Background
In response to the open call for amendments to the City’s Comprehensive Plan, ANC commissioners Emma Hersh (3C05) and Beau Finley (3C04), along with residents Susan Taylor and Bob Ward, solicited feedback from the community to a proposal to change the designation on the Future Land Use Map for the commercial area on Connecticut Avenue between Porter and Macomb Streets.  The proposal was to change from Low Density Commercial to Moderate Density Commercial, with the intent being the allowance of upzoning the area to attract development of additional commercial and residential space. The amendment, which would become #2123, was submitted in June 2017 along with a petition supporting it signed by 324 people. This group was the start of what would become Cleveland Park Smart Growth in March 2018.

In October 2019, the Office of Planning recommended amendment 2123 for Council approval with modification, adding High Density Residential to the Moderate Density Commercial designation.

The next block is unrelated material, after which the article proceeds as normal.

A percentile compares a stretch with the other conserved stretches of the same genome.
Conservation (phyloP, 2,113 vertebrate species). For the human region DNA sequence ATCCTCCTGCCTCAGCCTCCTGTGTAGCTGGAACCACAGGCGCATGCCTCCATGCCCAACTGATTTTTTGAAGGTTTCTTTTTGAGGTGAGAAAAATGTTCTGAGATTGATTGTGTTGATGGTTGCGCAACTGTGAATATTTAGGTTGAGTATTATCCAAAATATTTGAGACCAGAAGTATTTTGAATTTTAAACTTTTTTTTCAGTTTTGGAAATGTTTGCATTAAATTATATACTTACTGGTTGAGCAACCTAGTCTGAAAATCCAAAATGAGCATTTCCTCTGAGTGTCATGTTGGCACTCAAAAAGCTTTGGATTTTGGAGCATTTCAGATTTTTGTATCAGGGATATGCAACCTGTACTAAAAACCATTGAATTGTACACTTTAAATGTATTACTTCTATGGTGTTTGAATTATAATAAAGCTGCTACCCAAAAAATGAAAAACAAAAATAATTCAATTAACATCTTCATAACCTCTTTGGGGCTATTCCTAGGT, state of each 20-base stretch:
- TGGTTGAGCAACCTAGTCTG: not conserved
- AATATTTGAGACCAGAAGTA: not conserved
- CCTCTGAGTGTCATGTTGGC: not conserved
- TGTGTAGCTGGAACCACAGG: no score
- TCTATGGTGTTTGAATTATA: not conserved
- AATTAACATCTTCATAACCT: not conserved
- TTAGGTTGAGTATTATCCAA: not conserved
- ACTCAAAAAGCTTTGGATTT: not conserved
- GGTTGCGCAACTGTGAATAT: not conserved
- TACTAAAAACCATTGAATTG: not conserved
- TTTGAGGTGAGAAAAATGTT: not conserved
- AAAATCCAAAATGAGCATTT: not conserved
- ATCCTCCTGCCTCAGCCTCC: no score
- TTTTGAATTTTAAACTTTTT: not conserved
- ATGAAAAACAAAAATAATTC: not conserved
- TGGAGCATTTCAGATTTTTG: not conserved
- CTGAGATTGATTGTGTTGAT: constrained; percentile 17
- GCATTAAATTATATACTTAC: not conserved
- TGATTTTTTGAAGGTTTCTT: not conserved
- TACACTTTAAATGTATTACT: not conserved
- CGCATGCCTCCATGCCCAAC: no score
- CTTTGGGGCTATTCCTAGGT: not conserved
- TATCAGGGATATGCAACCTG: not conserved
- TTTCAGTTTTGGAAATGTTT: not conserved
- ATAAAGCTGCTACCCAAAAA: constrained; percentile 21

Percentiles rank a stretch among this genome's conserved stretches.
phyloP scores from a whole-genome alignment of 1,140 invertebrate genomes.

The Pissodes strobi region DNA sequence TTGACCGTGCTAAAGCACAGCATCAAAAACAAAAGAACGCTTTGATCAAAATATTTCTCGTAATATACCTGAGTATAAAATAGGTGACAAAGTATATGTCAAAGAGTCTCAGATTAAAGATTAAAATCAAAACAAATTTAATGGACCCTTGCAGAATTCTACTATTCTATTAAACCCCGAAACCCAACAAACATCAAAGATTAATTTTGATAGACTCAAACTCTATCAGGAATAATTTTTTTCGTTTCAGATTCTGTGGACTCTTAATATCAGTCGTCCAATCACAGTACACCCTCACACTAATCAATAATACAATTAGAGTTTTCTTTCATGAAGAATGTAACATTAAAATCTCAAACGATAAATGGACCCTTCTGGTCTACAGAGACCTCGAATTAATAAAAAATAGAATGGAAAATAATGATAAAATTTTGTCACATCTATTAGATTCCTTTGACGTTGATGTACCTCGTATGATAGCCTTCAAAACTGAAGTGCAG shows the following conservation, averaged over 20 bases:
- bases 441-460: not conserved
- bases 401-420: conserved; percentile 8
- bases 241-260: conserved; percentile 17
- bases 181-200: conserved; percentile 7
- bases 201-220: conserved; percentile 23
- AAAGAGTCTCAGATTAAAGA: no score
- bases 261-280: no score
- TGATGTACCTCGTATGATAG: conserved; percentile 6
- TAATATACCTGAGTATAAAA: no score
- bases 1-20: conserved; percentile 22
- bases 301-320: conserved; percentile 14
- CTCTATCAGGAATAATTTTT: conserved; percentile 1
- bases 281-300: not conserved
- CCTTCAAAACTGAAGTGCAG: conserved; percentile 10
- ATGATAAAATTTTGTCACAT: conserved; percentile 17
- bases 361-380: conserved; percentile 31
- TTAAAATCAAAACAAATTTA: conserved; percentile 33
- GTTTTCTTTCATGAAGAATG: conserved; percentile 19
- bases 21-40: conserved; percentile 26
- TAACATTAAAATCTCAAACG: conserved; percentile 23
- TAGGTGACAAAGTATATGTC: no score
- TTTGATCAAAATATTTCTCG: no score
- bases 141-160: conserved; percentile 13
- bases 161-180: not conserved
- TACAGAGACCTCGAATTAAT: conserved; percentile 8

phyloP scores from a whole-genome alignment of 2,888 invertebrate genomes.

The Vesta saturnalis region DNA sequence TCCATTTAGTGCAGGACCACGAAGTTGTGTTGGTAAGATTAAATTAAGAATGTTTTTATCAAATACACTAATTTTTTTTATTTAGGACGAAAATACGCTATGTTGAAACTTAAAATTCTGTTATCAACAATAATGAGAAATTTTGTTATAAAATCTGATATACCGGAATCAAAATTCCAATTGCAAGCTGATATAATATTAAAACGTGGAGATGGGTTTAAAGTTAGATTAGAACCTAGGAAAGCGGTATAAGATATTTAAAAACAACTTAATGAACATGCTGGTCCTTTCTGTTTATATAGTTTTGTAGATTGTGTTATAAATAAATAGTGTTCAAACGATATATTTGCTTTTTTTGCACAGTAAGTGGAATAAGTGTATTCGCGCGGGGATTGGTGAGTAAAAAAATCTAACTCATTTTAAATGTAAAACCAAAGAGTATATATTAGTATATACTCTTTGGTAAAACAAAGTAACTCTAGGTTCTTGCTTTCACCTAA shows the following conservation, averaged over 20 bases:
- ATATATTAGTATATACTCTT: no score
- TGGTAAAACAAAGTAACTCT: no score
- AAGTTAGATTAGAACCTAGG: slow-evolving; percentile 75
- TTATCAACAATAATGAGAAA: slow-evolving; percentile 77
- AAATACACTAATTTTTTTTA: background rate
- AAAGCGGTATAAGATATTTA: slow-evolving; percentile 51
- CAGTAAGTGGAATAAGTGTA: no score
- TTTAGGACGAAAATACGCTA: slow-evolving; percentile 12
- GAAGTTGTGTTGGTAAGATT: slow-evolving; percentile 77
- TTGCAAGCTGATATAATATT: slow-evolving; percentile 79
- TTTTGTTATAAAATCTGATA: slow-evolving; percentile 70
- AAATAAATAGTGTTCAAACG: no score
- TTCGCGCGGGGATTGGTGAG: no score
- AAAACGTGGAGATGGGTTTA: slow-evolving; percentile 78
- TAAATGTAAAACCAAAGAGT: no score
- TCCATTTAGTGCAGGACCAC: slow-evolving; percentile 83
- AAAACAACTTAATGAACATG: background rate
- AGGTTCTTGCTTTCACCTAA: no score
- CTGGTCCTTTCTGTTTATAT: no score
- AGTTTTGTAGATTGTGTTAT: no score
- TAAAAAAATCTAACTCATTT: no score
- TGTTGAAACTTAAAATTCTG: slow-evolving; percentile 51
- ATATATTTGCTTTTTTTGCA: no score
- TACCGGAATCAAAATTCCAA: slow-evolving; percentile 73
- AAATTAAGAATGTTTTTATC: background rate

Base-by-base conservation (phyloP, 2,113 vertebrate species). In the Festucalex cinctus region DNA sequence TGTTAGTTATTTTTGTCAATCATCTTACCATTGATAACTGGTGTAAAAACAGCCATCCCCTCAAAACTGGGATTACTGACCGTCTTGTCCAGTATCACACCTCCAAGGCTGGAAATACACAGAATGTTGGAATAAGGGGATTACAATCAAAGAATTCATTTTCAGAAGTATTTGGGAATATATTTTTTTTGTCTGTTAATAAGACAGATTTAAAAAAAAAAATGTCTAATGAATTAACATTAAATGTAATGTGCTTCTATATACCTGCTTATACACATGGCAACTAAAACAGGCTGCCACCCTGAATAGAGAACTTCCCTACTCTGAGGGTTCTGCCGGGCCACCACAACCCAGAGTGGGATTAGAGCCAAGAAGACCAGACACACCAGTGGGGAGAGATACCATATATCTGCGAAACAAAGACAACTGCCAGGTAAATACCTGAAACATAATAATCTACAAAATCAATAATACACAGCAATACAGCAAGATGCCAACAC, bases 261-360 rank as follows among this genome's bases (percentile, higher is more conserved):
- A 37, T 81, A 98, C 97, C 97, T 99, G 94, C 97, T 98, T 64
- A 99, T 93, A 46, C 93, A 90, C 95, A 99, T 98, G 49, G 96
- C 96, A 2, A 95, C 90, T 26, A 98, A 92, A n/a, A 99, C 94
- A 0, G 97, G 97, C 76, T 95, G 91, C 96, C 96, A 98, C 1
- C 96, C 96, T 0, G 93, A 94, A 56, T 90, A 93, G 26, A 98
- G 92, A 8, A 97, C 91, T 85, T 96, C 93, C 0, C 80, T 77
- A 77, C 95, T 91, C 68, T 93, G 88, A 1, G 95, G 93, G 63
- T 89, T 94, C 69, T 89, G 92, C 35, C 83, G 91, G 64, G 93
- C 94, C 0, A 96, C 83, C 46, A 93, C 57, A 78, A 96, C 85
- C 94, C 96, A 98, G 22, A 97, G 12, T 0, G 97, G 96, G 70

FLUM 2123.JPG

Cleveland Park Smart Growth surveyed its membership in mid-November 2019, explaining the change in the OP proposal, and asking whether people supported or opposed it.  Of the 494 members, 96 members responded to the survey during the week it was open and virtually all (97%) supported the new higher density proposal.

There are many reasons why allowing the potential of high density residential in the Cleveland Park commercial area is a public policy we all should support.  We have outlined several of these below.

Revitalization